Well, not quite, and emotionally and physically it was a roller coaster for me! The terrain on Saturday was difficult for me, slippy flat slabs have been laid to prevent erosion on the Pennine Way, and I could feel myself tensing as we traversed them, the slight drizzle adding to their greasy surface.
David's short cuts, whilst trimming substantial portions off the length of the walk, involved plopping in and out of peat bogs - a bit like walking through gigantic vats of Christmas pudding - and then horrible tussocky long grass, where I could never quite tell where my feet were landing. The subsequent constant twisting and modifying my footing played havoc with my hip (replaced a couple of years ago), my leg ached and I found myself using my sound right leg as a 'jack' to go uphill, and a brake coming down. That also meant using my right arm to compensate for the left leg, and by the time we got to the trip point above Doctors Gate, I was so miserable it was all I could do not to burst into tears. We re-joined the main path, all my aches and pains fled and my confidence began to return.
Luckily, that was the end of the day's walking, as it would be too dark to go over Kinder, and time for some serious considerations.
I knew that I had to be sensible about my own health, that nothing was worth losing the mobility I'd fought so hard for, but after some team talks, David assured us that we'd crossed the worst of the terrain, gave us some top teambuilding tips, and I mentally prepared myself for the following day.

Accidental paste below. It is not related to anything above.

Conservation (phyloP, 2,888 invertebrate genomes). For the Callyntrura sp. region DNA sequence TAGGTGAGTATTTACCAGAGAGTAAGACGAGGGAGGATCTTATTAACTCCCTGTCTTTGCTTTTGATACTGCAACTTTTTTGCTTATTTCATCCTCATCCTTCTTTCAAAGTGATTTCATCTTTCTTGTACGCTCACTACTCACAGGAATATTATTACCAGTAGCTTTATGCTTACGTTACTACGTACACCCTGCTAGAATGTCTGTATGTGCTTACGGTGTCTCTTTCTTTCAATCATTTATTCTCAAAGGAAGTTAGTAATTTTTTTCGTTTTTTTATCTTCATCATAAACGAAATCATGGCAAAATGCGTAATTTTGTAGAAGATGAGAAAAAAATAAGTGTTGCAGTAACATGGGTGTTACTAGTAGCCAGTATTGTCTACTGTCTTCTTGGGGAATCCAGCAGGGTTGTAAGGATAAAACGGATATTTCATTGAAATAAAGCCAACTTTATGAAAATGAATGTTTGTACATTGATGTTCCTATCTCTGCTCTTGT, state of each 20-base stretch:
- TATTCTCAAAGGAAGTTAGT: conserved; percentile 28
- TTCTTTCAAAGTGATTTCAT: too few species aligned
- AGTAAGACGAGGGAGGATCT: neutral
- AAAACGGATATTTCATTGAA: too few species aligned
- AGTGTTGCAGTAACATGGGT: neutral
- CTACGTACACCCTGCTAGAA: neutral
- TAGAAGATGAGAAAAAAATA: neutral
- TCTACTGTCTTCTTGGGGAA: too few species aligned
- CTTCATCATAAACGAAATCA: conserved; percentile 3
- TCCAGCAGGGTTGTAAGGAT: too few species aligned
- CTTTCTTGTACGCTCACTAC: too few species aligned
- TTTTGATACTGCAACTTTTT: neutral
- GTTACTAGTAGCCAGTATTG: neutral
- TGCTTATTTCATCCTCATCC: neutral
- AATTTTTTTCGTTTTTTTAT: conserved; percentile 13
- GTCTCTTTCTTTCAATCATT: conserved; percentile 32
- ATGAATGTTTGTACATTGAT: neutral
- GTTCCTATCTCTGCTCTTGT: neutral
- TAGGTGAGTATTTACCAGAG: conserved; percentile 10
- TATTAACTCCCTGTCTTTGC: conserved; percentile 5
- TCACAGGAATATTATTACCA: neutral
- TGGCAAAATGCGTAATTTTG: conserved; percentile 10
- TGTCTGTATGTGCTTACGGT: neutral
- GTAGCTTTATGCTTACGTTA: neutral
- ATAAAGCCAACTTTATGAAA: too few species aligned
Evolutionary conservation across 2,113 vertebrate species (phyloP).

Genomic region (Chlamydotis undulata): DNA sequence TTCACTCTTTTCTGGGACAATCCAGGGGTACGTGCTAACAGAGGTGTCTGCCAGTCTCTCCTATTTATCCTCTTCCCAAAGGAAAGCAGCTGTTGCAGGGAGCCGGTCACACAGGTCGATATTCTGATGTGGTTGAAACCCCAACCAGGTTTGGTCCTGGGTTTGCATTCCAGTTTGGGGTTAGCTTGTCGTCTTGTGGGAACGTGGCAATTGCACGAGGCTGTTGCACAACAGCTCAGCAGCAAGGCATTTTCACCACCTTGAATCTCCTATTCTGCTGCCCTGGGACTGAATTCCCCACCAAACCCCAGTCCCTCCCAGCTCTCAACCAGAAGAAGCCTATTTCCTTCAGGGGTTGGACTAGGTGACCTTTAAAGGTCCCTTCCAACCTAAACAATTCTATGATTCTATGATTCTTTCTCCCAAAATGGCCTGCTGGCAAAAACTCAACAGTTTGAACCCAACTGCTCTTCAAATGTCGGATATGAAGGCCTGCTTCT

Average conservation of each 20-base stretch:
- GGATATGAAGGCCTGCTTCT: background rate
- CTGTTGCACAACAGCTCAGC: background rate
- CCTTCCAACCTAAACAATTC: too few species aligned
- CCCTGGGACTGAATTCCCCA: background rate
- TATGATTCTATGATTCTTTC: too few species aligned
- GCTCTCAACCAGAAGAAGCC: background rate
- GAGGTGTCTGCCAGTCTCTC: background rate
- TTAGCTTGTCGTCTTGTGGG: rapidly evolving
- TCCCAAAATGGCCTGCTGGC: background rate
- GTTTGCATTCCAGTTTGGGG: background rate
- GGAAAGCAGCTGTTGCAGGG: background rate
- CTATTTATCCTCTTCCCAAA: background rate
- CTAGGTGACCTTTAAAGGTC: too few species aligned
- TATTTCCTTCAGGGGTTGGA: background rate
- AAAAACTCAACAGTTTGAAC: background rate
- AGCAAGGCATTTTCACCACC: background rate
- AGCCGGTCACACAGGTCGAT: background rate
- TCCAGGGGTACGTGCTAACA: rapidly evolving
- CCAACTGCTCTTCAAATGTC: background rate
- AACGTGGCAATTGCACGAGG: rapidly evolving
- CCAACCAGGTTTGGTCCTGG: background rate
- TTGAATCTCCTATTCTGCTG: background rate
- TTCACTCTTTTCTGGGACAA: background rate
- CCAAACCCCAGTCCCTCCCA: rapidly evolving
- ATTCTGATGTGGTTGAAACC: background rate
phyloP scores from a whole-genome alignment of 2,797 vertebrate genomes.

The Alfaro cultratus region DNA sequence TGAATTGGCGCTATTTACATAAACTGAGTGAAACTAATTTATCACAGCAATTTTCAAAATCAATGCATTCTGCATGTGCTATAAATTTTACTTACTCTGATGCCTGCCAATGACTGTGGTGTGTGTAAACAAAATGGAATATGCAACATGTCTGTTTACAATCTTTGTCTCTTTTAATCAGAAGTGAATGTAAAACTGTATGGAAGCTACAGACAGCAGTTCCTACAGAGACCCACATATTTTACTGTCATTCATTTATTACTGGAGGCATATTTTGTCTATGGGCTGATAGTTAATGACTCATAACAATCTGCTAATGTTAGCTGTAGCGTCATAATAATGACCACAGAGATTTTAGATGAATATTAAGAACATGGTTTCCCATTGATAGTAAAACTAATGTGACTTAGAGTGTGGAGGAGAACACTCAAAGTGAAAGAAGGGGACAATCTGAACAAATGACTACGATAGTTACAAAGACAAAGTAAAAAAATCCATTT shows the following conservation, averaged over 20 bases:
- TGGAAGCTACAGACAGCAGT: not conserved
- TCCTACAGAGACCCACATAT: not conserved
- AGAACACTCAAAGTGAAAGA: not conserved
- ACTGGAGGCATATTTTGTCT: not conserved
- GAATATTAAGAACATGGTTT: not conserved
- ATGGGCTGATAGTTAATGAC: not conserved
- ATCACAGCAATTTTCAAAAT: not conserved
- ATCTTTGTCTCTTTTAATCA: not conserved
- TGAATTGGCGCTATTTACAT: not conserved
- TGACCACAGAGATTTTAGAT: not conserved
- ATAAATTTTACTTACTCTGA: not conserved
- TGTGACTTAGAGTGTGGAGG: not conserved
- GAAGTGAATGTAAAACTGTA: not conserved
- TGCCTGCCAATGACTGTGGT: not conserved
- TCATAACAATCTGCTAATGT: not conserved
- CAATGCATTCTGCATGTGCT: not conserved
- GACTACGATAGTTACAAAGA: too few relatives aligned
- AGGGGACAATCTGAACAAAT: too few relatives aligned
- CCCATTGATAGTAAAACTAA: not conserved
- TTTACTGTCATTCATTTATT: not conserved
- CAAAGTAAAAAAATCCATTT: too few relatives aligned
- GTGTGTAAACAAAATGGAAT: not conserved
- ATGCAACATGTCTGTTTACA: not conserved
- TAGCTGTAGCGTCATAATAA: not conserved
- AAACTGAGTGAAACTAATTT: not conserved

Which was great!
Ok, it was uphill - in some places almost vertical - and apparently my face was a picture when the hill above the dam was pointed out - 'What - all of it?????"
But I managed a reasonable speed uphill, particularly as I was made to go in front, and I felt so much better that the previous day was beginning to feel like a horrible dream.
The weekend was a huge mental and physical step forward.
We couldnt have done it without either of our men - Al was the most amazing support driver, sourced fresh doughnuts (on a Sunday!), fixed the van, put the heating and the kettle on, drove us up and down titchy little roads without complaint, and all the way there and back - over 530 miles.
And David also needs a medal for keeping us on track both physically and mentally - snapping us back to reality when our silly songs and ditties threatened to get out of hand, and constantly informing and guiding us across the huge variety of terrain, which he knows like the back of his hand.
We are re-doing it in a fortnight. Trying an alternative route over the first half, checking our navigation over Kinder again. We'll have Al, but we won't have David.......